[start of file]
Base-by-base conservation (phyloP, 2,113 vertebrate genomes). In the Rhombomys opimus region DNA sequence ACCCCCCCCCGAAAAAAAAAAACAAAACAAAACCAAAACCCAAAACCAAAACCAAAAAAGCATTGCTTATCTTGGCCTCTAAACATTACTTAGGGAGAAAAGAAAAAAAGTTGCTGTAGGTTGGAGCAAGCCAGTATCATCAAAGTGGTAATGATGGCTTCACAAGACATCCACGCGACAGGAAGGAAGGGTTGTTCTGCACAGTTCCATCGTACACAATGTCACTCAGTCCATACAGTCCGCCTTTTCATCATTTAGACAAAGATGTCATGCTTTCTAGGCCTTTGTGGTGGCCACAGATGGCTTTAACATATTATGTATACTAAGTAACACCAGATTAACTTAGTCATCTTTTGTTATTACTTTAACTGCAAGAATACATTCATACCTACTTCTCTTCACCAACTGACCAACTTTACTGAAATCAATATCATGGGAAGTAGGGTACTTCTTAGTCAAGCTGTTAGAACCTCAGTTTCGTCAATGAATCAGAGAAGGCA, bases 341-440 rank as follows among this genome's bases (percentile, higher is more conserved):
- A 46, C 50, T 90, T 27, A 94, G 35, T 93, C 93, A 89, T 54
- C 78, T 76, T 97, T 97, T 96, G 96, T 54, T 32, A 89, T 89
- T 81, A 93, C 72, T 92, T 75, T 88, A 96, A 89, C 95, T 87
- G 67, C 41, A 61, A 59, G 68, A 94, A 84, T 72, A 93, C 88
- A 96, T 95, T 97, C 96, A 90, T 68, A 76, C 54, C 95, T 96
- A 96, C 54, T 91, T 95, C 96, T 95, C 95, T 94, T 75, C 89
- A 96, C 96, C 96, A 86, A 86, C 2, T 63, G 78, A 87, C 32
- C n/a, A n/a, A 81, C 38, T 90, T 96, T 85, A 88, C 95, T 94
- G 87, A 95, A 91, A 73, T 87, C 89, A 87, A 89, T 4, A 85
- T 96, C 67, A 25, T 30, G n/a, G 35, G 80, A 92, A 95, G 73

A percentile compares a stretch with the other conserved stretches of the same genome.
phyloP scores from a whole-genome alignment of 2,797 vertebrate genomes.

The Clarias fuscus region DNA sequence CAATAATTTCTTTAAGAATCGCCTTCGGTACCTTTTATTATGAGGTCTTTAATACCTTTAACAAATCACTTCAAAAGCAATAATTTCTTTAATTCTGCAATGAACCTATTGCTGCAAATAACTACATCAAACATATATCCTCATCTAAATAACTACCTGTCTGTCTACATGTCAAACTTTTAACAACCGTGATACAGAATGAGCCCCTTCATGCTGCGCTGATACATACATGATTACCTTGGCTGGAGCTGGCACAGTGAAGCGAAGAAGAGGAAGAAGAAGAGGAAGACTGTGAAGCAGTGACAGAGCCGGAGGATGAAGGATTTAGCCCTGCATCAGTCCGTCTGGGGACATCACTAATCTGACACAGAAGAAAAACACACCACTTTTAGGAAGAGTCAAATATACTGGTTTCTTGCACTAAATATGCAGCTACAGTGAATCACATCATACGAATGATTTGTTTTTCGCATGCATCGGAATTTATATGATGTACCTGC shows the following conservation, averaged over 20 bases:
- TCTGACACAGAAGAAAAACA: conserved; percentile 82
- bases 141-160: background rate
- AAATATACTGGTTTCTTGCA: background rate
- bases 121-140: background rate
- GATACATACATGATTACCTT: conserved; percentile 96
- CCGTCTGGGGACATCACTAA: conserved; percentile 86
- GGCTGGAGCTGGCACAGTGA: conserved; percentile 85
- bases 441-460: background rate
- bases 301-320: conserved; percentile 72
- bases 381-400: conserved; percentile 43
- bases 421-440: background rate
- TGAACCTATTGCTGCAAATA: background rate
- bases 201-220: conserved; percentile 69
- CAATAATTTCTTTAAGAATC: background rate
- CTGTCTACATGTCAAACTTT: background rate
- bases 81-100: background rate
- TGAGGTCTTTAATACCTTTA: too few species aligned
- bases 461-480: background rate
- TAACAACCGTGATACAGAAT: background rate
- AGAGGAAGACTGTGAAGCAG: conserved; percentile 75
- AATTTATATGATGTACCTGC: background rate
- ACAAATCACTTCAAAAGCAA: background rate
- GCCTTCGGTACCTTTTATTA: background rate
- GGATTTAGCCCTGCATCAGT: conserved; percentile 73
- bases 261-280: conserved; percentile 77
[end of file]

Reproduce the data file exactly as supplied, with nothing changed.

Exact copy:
Base-by-base conservation (phyloP, 2,113 vertebrate genomes). In the Rhombomys opimus region DNA sequence ACCCCCCCCCGAAAAAAAAAAACAAAACAAAACCAAAACCCAAAACCAAAACCAAAAAAGCATTGCTTATCTTGGCCTCTAAACATTACTTAGGGAGAAAAGAAAAAAAGTTGCTGTAGGTTGGAGCAAGCCAGTATCATCAAAGTGGTAATGATGGCTTCACAAGACATCCACGCGACAGGAAGGAAGGGTTGTTCTGCACAGTTCCATCGTACACAATGTCACTCAGTCCATACAGTCCGCCTTTTCATCATTTAGACAAAGATGTCATGCTTTCTAGGCCTTTGTGGTGGCCACAGATGGCTTTAACATATTATGTATACTAAGTAACACCAGATTAACTTAGTCATCTTTTGTTATTACTTTAACTGCAAGAATACATTCATACCTACTTCTCTTCACCAACTGACCAACTTTACTGAAATCAATATCATGGGAAGTAGGGTACTTCTTAGTCAAGCTGTTAGAACCTCAGTTTCGTCAATGAATCAGAGAAGGCA, bases 341-440 rank as follows among this genome's bases (percentile, higher is more conserved):
- A 46, C 50, T 90, T 27, A 94, G 35, T 93, C 93, A 89, T 54
- C 78, T 76, T 97, T 97, T 96, G 96, T 54, T 32, A 89, T 89
- T 81, A 93, C 72, T 92, T 75, T 88, A 96, A 89, C 95, T 87
- G 67, C 41, A 61, A 59, G 68, A 94, A 84, T 72, A 93, C 88
- A 96, T 95, T 97, C 96, A 90, T 68, A 76, C 54, C 95, T 96
- A 96, C 54, T 91, T 95, C 96, T 95, C 95, T 94, T 75, C 89
- A 96, C 96, C 96, A 86, A 86, C 2, T 63, G 78, A 87, C 32
- C n/a, A n/a, A 81, C 38, T 90, T 96, T 85, A 88, C 95, T 94
- G 87, A 95, A 91, A 73, T 87, C 89, A 87, A 89, T 4, A 85
- T 96, C 67, A 25, T 30, G n/a, G 35, G 80, A 92, A 95, G 73

A percentile compares a stretch with the other conserved stretches of the same genome.
phyloP scores from a whole-genome alignment of 2,797 vertebrate genomes.

The Clarias fuscus region DNA sequence CAATAATTTCTTTAAGAATCGCCTTCGGTACCTTTTATTATGAGGTCTTTAATACCTTTAACAAATCACTTCAAAAGCAATAATTTCTTTAATTCTGCAATGAACCTATTGCTGCAAATAACTACATCAAACATATATCCTCATCTAAATAACTACCTGTCTGTCTACATGTCAAACTTTTAACAACCGTGATACAGAATGAGCCCCTTCATGCTGCGCTGATACATACATGATTACCTTGGCTGGAGCTGGCACAGTGAAGCGAAGAAGAGGAAGAAGAAGAGGAAGACTGTGAAGCAGTGACAGAGCCGGAGGATGAAGGATTTAGCCCTGCATCAGTCCGTCTGGGGACATCACTAATCTGACACAGAAGAAAAACACACCACTTTTAGGAAGAGTCAAATATACTGGTTTCTTGCACTAAATATGCAGCTACAGTGAATCACATCATACGAATGATTTGTTTTTCGCATGCATCGGAATTTATATGATGTACCTGC shows the following conservation, averaged over 20 bases:
- TCTGACACAGAAGAAAAACA: conserved; percentile 82
- bases 141-160: background rate
- AAATATACTGGTTTCTTGCA: background rate
- bases 121-140: background rate
- GATACATACATGATTACCTT: conserved; percentile 96
- CCGTCTGGGGACATCACTAA: conserved; percentile 86
- GGCTGGAGCTGGCACAGTGA: conserved; percentile 85
- bases 441-460: background rate
- bases 301-320: conserved; percentile 72
- bases 381-400: conserved; percentile 43
- bases 421-440: background rate
- TGAACCTATTGCTGCAAATA: background rate
- bases 201-220: conserved; percentile 69
- CAATAATTTCTTTAAGAATC: background rate
- CTGTCTACATGTCAAACTTT: background rate
- bases 81-100: background rate
- TGAGGTCTTTAATACCTTTA: too few species aligned
- bases 461-480: background rate
- TAACAACCGTGATACAGAAT: background rate
- AGAGGAAGACTGTGAAGCAG: conserved; percentile 75
- AATTTATATGATGTACCTGC: background rate
- ACAAATCACTTCAAAAGCAA: background rate
- GCCTTCGGTACCTTTTATTA: background rate
- GGATTTAGCCCTGCATCAGT: conserved; percentile 73
- bases 261-280: conserved; percentile 77